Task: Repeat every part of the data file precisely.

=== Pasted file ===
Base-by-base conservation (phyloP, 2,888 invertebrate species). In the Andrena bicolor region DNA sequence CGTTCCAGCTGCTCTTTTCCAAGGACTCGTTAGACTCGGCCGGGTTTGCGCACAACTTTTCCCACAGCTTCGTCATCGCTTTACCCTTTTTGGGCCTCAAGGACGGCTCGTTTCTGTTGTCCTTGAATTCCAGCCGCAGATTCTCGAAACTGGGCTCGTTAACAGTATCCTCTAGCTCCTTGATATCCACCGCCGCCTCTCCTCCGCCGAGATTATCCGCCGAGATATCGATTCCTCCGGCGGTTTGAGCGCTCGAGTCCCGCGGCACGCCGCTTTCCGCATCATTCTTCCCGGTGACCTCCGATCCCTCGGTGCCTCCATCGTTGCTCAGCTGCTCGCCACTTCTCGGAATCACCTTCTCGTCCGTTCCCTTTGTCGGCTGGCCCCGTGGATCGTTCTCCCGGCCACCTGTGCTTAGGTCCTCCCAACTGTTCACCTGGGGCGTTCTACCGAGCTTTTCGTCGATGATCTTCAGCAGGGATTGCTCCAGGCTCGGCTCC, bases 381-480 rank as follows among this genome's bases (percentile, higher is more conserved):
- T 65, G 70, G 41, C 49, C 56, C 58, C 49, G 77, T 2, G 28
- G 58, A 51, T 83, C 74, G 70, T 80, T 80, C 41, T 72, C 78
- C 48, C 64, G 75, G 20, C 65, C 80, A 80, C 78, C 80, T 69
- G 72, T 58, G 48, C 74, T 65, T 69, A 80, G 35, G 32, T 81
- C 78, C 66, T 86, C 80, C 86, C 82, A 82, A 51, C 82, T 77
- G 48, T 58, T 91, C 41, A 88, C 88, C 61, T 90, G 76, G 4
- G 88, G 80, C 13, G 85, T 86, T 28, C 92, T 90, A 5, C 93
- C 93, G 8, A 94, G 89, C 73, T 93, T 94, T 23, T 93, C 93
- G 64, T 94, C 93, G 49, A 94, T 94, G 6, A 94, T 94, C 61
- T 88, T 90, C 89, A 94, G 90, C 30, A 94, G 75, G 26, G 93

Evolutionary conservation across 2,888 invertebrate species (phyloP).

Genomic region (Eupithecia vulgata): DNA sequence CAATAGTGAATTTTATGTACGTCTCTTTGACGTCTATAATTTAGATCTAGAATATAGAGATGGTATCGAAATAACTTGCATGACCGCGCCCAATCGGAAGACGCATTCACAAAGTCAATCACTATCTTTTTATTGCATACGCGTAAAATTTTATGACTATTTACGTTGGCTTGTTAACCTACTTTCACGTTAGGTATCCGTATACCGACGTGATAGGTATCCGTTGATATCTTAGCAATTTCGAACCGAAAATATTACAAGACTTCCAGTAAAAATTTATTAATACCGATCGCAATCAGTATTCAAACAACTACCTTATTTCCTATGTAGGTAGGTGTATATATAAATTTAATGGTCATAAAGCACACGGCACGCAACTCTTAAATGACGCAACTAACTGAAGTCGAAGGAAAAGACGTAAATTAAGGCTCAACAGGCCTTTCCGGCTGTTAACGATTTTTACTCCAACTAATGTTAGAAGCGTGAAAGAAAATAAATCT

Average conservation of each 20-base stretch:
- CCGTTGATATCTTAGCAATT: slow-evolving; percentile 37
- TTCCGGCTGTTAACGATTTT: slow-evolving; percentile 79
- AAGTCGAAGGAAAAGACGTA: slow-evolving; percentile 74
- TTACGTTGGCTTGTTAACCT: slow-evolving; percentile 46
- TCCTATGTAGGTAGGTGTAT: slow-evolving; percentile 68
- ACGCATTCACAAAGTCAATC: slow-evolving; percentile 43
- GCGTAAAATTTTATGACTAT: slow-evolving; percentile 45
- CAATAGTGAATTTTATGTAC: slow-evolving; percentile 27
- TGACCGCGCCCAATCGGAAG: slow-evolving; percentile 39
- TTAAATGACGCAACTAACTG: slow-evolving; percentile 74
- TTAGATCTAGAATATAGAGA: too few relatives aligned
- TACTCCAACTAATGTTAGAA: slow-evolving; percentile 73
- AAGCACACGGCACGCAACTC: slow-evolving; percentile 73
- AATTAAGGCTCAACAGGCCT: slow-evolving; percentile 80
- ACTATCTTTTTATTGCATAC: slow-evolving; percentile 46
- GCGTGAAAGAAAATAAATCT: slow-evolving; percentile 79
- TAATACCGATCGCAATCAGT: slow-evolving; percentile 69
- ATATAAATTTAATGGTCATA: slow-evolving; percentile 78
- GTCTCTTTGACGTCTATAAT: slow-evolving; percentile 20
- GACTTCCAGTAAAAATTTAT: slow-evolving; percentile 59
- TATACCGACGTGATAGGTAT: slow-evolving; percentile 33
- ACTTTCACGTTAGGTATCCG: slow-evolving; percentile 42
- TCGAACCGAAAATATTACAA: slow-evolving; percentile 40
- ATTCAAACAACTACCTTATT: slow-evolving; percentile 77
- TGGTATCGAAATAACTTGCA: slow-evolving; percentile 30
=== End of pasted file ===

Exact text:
Base-by-base conservation (phyloP, 2,888 invertebrate species). In the Andrena bicolor region DNA sequence CGTTCCAGCTGCTCTTTTCCAAGGACTCGTTAGACTCGGCCGGGTTTGCGCACAACTTTTCCCACAGCTTCGTCATCGCTTTACCCTTTTTGGGCCTCAAGGACGGCTCGTTTCTGTTGTCCTTGAATTCCAGCCGCAGATTCTCGAAACTGGGCTCGTTAACAGTATCCTCTAGCTCCTTGATATCCACCGCCGCCTCTCCTCCGCCGAGATTATCCGCCGAGATATCGATTCCTCCGGCGGTTTGAGCGCTCGAGTCCCGCGGCACGCCGCTTTCCGCATCATTCTTCCCGGTGACCTCCGATCCCTCGGTGCCTCCATCGTTGCTCAGCTGCTCGCCACTTCTCGGAATCACCTTCTCGTCCGTTCCCTTTGTCGGCTGGCCCCGTGGATCGTTCTCCCGGCCACCTGTGCTTAGGTCCTCCCAACTGTTCACCTGGGGCGTTCTACCGAGCTTTTCGTCGATGATCTTCAGCAGGGATTGCTCCAGGCTCGGCTCC, bases 381-480 rank as follows among this genome's bases (percentile, higher is more conserved):
- T 65, G 70, G 41, C 49, C 56, C 58, C 49, G 77, T 2, G 28
- G 58, A 51, T 83, C 74, G 70, T 80, T 80, C 41, T 72, C 78
- C 48, C 64, G 75, G 20, C 65, C 80, A 80, C 78, C 80, T 69
- G 72, T 58, G 48, C 74, T 65, T 69, A 80, G 35, G 32, T 81
- C 78, C 66, T 86, C 80, C 86, C 82, A 82, A 51, C 82, T 77
- G 48, T 58, T 91, C 41, A 88, C 88, C 61, T 90, G 76, G 4
- G 88, G 80, C 13, G 85, T 86, T 28, C 92, T 90, A 5, C 93
- C 93, G 8, A 94, G 89, C 73, T 93, T 94, T 23, T 93, C 93
- G 64, T 94, C 93, G 49, A 94, T 94, G 6, A 94, T 94, C 61
- T 88, T 90, C 89, A 94, G 90, C 30, A 94, G 75, G 26, G 93

Evolutionary conservation across 2,888 invertebrate species (phyloP).

Genomic region (Eupithecia vulgata): DNA sequence CAATAGTGAATTTTATGTACGTCTCTTTGACGTCTATAATTTAGATCTAGAATATAGAGATGGTATCGAAATAACTTGCATGACCGCGCCCAATCGGAAGACGCATTCACAAAGTCAATCACTATCTTTTTATTGCATACGCGTAAAATTTTATGACTATTTACGTTGGCTTGTTAACCTACTTTCACGTTAGGTATCCGTATACCGACGTGATAGGTATCCGTTGATATCTTAGCAATTTCGAACCGAAAATATTACAAGACTTCCAGTAAAAATTTATTAATACCGATCGCAATCAGTATTCAAACAACTACCTTATTTCCTATGTAGGTAGGTGTATATATAAATTTAATGGTCATAAAGCACACGGCACGCAACTCTTAAATGACGCAACTAACTGAAGTCGAAGGAAAAGACGTAAATTAAGGCTCAACAGGCCTTTCCGGCTGTTAACGATTTTTACTCCAACTAATGTTAGAAGCGTGAAAGAAAATAAATCT

Average conservation of each 20-base stretch:
- CCGTTGATATCTTAGCAATT: slow-evolving; percentile 37
- TTCCGGCTGTTAACGATTTT: slow-evolving; percentile 79
- AAGTCGAAGGAAAAGACGTA: slow-evolving; percentile 74
- TTACGTTGGCTTGTTAACCT: slow-evolving; percentile 46
- TCCTATGTAGGTAGGTGTAT: slow-evolving; percentile 68
- ACGCATTCACAAAGTCAATC: slow-evolving; percentile 43
- GCGTAAAATTTTATGACTAT: slow-evolving; percentile 45
- CAATAGTGAATTTTATGTAC: slow-evolving; percentile 27
- TGACCGCGCCCAATCGGAAG: slow-evolving; percentile 39
- TTAAATGACGCAACTAACTG: slow-evolving; percentile 74
- TTAGATCTAGAATATAGAGA: too few relatives aligned
- TACTCCAACTAATGTTAGAA: slow-evolving; percentile 73
- AAGCACACGGCACGCAACTC: slow-evolving; percentile 73
- AATTAAGGCTCAACAGGCCT: slow-evolving; percentile 80
- ACTATCTTTTTATTGCATAC: slow-evolving; percentile 46
- GCGTGAAAGAAAATAAATCT: slow-evolving; percentile 79
- TAATACCGATCGCAATCAGT: slow-evolving; percentile 69
- ATATAAATTTAATGGTCATA: slow-evolving; percentile 78
- GTCTCTTTGACGTCTATAAT: slow-evolving; percentile 20
- GACTTCCAGTAAAAATTTAT: slow-evolving; percentile 59
- TATACCGACGTGATAGGTAT: slow-evolving; percentile 33
- ACTTTCACGTTAGGTATCCG: slow-evolving; percentile 42
- TCGAACCGAAAATATTACAA: slow-evolving; percentile 40
- ATTCAAACAACTACCTTATT: slow-evolving; percentile 77
- TGGTATCGAAATAACTTGCA: slow-evolving; percentile 30